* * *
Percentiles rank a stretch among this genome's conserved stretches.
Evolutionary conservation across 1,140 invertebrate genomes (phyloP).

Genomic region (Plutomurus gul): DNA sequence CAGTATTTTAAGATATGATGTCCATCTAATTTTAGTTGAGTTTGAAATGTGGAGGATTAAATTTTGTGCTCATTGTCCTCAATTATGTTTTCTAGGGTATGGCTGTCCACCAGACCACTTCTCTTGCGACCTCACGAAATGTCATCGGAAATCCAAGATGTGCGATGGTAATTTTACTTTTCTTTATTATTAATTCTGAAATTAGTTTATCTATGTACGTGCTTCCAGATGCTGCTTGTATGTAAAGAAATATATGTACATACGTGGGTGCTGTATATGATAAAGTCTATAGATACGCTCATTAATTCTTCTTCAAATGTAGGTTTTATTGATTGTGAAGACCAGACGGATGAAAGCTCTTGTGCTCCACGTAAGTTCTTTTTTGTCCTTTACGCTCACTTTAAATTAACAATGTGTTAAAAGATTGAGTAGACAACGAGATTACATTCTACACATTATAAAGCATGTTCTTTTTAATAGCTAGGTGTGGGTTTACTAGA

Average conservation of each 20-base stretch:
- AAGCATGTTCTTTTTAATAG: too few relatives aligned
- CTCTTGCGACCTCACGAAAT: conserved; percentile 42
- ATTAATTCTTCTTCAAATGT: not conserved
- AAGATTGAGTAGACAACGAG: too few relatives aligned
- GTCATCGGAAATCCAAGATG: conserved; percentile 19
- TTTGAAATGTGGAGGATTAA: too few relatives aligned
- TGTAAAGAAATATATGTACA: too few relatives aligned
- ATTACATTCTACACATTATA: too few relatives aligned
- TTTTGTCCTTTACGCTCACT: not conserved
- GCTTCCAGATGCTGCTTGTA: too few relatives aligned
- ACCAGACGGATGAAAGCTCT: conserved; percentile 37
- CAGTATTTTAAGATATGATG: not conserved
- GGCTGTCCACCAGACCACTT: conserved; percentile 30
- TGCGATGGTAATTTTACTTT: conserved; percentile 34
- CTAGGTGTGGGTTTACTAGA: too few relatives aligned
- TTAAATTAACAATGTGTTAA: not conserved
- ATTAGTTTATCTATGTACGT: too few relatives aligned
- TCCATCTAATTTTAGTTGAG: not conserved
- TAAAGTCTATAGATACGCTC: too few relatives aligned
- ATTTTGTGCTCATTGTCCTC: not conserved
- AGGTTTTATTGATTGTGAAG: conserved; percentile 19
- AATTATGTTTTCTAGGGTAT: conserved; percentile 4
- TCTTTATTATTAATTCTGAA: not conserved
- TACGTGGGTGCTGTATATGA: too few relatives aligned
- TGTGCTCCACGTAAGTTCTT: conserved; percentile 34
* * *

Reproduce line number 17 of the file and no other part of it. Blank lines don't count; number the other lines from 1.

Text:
- GGCTGTCCACCAGACCACTT: conserved; percentile 30